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Thoughts or process prior to your run.

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#1 red russel

red russel

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Posted 03 April 2013 - 12:59 PM

Hi Amanda,


Can you discuss how you prepare for a run at a trial?  Do you prepare differently with each dog?  Are you watching runs prior?  How long, how many, what are you looking for?  At what point do you take your dog out?  Early to spot sheep at the set out or...?  Do you develop a plan for each run...?  Holding a particular side on a drive where other folks seem to be missing panels?  I don't want to limit this to the questions I've asked but wanted to give you and idea about what I was asking?




#2 ajm


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Posted 04 April 2013 - 10:30 AM

I like to get to the trial early if possible and that is not always possible.  Having someone walk the course is definitely valuable.  More important to have some one walk, than walk it yourself.  The way it looks from the post is more relevant than what you can see from the cross drive.  I like to check out how the pen works.  It is a terrible nuisance to be surprised there.   I clarify in my mind the pattern of the course.  No one likes to turn the post the wrong way deliberately.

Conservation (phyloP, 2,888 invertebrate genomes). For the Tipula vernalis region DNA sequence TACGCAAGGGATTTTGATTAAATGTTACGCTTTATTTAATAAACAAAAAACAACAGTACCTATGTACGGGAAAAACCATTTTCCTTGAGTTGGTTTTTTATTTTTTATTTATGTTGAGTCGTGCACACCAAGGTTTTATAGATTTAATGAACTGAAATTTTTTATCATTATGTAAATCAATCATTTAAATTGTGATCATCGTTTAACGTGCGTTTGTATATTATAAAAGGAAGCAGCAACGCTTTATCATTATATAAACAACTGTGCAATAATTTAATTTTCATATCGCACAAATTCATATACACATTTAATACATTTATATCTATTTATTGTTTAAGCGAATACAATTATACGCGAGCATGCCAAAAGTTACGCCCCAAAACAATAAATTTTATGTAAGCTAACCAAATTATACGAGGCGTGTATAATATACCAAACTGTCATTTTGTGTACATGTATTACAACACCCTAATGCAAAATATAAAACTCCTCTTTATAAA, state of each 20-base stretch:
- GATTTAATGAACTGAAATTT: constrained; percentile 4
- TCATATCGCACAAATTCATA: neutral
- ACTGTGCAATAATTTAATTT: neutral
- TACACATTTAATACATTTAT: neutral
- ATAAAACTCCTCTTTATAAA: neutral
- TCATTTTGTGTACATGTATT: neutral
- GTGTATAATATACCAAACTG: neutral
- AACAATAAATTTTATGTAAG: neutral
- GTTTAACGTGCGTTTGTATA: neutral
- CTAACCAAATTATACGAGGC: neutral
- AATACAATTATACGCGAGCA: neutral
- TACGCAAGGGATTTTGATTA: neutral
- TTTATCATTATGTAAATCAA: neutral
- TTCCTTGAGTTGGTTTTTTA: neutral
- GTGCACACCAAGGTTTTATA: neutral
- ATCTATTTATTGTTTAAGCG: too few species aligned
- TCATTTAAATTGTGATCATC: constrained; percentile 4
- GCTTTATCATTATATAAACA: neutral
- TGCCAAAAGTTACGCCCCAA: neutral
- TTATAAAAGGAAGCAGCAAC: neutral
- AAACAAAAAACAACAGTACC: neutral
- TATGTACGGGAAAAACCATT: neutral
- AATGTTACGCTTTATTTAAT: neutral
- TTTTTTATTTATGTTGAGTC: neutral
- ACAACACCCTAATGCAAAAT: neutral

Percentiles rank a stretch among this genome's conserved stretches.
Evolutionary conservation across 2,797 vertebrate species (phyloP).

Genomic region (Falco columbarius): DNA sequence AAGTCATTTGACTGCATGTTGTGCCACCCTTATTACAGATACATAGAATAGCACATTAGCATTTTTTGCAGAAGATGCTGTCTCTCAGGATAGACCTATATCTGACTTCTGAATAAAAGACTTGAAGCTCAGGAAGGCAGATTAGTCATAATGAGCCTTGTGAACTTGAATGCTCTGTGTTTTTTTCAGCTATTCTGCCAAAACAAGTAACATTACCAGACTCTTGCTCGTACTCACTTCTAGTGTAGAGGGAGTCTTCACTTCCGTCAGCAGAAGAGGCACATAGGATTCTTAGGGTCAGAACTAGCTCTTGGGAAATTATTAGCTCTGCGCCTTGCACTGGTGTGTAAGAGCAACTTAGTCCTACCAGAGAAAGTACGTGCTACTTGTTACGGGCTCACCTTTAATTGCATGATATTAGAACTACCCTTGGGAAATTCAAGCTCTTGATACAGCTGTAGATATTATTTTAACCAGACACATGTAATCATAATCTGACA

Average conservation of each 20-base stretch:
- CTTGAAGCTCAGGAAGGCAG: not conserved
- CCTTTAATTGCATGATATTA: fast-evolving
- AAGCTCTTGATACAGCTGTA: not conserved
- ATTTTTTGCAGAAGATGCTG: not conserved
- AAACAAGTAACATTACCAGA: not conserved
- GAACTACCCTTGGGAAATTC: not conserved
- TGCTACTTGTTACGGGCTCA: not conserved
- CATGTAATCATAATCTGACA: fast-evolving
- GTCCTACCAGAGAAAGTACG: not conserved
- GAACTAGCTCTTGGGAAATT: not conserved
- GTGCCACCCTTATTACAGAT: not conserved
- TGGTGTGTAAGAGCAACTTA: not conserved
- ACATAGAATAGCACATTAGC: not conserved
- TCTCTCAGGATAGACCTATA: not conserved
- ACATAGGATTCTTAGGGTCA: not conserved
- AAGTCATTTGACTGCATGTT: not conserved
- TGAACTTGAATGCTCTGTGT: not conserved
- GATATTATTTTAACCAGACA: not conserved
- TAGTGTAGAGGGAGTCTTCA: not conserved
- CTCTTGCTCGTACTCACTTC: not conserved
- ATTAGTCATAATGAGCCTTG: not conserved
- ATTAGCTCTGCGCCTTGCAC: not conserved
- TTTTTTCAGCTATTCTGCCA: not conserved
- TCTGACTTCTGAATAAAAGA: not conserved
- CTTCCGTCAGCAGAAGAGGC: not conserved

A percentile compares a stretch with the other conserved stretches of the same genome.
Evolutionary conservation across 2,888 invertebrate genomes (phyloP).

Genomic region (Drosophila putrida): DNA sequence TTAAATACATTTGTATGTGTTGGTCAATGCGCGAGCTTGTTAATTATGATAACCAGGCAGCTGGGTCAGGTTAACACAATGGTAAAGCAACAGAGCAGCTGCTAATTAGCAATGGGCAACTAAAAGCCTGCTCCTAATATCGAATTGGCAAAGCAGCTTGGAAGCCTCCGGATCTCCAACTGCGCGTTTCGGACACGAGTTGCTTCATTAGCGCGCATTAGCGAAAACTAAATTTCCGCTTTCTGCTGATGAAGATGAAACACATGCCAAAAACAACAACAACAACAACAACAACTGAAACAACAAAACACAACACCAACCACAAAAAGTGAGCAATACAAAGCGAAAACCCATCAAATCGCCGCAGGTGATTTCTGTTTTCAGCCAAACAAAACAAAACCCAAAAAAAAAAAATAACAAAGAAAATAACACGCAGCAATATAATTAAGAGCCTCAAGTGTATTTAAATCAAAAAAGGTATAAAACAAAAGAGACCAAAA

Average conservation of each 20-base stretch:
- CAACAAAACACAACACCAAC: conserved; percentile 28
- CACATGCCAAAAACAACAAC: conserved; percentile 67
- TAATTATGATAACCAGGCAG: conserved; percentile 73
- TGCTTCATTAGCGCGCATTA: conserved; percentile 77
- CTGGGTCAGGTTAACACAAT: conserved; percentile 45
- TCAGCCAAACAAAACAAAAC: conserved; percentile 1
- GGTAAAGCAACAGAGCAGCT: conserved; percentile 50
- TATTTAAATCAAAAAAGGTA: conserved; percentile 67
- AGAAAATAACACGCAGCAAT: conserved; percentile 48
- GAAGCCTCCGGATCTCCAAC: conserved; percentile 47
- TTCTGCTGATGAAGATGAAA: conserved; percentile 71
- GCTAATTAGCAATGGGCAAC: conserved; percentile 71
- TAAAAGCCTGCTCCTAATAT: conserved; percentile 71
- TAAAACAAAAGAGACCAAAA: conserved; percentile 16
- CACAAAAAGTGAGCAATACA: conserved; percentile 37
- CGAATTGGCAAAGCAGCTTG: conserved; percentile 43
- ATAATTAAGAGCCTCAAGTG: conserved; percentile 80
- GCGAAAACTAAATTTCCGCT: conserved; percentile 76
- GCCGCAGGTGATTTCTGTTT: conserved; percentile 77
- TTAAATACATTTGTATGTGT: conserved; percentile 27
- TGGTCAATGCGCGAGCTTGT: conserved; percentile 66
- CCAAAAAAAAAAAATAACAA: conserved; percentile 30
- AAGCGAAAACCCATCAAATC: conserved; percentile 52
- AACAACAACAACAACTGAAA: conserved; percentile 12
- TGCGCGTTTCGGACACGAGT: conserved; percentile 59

I do not get different dogs ready in any particular way.  My whistles are the same, lucky for me. 

I like to see runs. 

It cannot be a disadvantage to know more about the sheep, where they are leaning;  how much dog they like; how much handler they will take at the pen.  Some sheep like people.

My dogs tend to be very capable sheep spotters so there is no need to get them out early.  If the outrun is tricky, sure, I give them a gander.  On the other hand, they are very relaxed watching other dogs working so there is no worry for me there.  I get them when it is convenient. 

My plan is to bring in the sheep in an orderly fashion and hit all the gates.  I do examine the drive line from the handler's post to drive away.  Being aware of it, improves my chances of a good post turn, with a line direct to the drive away, dog stopped in precisely the right spot to effect that. 

I can plan all I want, but the best handlers forsake all plans and get flexible and responsive to immediate circumstances at the moment they present.  Timing is everything.  Preparing yourself with good timing reigns.

#3 red russel

red russel

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Posted 04 April 2013 - 12:23 PM

Thank you.

#4 WildFlower


    Sheep dog handler in training.

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Posted 04 April 2013 - 12:42 PM

Just wanted to say thanks for the question and the great response.


Border Collies: Devon, Teak, Jess, & Gus
Kitties: Merry Cat & Mr. Magoo

Chickens and Sheep


Forever in my heart: Daisy 3/6/2008 - 12/20/2015

"Live the life you love. Love the life you live."

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